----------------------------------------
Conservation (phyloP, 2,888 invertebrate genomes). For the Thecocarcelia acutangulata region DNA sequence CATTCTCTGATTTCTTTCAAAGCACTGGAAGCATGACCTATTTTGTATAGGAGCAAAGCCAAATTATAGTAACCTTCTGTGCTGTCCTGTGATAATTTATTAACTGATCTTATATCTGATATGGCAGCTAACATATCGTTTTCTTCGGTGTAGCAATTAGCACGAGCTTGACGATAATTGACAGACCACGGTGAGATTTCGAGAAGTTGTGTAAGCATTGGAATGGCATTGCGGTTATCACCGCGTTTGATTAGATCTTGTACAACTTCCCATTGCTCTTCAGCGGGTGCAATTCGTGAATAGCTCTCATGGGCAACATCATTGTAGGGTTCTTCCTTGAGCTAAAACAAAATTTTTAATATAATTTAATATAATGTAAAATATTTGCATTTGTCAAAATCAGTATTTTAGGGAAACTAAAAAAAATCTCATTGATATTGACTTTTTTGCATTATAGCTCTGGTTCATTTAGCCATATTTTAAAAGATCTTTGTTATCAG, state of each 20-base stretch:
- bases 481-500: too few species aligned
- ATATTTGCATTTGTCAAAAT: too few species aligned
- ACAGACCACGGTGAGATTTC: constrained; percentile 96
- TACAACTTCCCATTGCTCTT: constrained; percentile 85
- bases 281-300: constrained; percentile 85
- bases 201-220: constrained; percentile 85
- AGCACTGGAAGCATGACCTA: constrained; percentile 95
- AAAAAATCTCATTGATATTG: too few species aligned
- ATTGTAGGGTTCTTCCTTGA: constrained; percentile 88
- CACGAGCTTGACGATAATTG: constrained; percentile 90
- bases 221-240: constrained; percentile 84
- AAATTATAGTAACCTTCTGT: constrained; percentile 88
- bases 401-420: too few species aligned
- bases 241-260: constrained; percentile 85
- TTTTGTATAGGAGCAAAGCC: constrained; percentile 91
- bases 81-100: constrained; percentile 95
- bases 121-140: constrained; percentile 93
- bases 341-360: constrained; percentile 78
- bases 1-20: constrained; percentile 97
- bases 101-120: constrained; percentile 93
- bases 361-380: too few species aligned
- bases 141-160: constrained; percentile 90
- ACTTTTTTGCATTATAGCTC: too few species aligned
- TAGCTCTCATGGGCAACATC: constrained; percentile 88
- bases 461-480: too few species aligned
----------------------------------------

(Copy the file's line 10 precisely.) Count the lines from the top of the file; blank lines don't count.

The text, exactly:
- ATTGTAGGGTTCTTCCTTGA: constrained; percentile 88